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Genome-based typing reveals rare events of patient contamination with Pseudomonas aeruginosa from other patients and sink traps in a medical intensive care unit


We used genome-based typing data with the aim of identifying the routes of acquisition of Pseudomonas aeruginosa by patients hospitalized in a medical intensive care unit (MICU) over a long period in a non-epidemic context.


his monocentric prospective study took place over 10 months in 2019 in a 15-bed MICU that applies standard precautions of hygiene. Lockable sink traps installed at all water points of use were bleach disinfected twice a week. We sampled all sink traps weekly to collect 404 P. aeruginosa environmental isolates and collected all P. aeruginosa isolates (N = 115) colonizing or infecting patients (N = 65). All isolates had their phenotypic resistance profile determined and their genome sequenced, from which we identified resistance determinants and assessed the population structure of the collection at the nucleotide level to identify events of P. aeruginosa transmission.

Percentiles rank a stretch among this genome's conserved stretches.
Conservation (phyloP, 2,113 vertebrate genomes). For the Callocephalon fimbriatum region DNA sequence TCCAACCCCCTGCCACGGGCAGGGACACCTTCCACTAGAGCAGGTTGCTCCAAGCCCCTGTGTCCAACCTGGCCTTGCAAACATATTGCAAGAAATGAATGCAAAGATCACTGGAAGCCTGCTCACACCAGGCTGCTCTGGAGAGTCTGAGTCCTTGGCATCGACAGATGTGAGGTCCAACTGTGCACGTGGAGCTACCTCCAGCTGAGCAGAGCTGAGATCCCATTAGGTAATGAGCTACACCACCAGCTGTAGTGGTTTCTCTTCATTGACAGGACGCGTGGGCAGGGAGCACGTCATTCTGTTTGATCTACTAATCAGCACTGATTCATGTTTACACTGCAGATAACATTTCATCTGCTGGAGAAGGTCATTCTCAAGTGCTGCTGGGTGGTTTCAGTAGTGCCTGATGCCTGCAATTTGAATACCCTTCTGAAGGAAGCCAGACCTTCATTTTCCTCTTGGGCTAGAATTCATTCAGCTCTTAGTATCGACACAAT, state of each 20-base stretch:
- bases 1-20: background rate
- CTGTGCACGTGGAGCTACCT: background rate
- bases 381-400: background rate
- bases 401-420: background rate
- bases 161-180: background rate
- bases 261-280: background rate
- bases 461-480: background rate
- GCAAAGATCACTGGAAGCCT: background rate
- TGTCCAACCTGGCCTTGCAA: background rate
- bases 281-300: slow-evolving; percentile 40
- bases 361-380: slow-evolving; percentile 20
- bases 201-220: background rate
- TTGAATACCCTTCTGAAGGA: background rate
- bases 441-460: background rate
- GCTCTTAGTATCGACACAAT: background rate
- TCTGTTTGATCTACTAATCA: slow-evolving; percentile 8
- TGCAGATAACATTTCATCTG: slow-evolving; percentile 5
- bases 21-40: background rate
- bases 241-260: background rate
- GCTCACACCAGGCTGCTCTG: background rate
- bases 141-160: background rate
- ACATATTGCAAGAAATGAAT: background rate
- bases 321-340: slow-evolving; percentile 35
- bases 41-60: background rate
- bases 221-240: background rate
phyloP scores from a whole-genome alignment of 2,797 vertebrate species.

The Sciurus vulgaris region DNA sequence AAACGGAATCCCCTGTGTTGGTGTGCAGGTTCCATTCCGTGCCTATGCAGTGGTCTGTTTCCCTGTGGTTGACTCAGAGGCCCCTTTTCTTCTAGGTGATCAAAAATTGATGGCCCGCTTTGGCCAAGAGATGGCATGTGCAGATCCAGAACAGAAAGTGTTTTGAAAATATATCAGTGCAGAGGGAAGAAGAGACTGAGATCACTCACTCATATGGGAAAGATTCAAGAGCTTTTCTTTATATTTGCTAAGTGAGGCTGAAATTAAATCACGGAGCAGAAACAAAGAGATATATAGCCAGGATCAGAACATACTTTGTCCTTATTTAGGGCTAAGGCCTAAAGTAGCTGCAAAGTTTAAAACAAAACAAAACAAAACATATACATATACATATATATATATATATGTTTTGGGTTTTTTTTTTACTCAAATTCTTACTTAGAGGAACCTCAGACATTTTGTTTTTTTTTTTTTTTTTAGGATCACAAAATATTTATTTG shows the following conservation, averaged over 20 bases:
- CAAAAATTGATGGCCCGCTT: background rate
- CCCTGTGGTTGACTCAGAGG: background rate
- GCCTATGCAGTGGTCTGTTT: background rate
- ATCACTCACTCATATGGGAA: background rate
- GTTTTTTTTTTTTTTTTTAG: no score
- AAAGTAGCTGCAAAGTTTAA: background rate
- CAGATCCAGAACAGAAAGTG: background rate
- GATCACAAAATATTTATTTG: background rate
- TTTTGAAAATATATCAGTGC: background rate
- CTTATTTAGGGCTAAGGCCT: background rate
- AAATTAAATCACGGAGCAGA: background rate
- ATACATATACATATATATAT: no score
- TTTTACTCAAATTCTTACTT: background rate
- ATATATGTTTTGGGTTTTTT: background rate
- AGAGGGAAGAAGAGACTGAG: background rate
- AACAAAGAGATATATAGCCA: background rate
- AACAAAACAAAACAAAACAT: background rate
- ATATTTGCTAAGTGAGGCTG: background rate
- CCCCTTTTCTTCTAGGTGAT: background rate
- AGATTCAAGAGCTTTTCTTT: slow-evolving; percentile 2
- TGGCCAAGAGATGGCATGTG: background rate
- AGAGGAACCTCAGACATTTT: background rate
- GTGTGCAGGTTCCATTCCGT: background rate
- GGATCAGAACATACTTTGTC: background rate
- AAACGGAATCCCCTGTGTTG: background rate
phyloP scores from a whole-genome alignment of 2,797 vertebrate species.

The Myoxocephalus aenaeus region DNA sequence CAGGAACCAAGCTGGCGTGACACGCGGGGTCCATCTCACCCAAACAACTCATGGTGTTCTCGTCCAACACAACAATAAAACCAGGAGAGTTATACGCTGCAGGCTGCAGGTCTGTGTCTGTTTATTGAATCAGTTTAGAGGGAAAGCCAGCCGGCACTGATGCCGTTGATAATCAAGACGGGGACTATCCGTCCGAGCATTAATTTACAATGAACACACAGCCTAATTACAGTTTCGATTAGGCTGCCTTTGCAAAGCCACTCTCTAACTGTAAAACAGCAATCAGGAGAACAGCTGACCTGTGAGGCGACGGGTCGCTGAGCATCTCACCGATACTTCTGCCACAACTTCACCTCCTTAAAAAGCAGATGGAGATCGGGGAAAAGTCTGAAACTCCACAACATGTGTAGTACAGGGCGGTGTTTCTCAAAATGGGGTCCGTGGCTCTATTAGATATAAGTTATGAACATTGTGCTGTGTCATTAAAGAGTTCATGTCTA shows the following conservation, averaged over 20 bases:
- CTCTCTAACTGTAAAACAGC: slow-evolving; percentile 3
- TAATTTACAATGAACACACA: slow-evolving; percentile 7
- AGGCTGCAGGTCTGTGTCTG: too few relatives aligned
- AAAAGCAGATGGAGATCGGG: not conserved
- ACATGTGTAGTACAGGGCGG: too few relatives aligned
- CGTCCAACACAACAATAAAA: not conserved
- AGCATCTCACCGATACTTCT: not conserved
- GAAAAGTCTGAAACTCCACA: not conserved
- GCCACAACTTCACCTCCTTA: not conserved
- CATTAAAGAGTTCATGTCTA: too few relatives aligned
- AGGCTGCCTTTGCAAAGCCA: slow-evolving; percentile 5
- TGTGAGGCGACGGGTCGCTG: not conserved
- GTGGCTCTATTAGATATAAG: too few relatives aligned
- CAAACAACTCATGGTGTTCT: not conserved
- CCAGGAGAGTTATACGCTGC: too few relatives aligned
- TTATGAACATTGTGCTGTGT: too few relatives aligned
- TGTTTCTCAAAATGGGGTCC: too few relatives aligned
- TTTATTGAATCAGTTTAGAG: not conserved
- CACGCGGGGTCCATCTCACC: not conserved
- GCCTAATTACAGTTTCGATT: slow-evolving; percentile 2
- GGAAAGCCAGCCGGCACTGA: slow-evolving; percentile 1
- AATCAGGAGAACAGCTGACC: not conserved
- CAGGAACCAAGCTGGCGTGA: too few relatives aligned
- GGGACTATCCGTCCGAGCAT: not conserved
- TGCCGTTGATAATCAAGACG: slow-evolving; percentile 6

All sink traps were positive for P. aeruginosa, each sink trap being colonized for several months by one or more clones. The combination of genomic and spatiotemporal data identified one potential event of P. aeruginosa transmission from a sink trap to a patient (1/65, 1.5%) and six events of patient cross-transmission, leading to the contamination of five patients (5/65, 7.7%). All transmitted isolates were fully susceptible to β-lactams and aminoglycosides.


Genome-based typing revealed the contamination of patients by P. aeruginosa originating from sink traps to be infrequent (1.5%) in an MICU with sink trap-bleaching measures, and that only 7.7% of the patients acquired P. aeruginosa originating from another patient.

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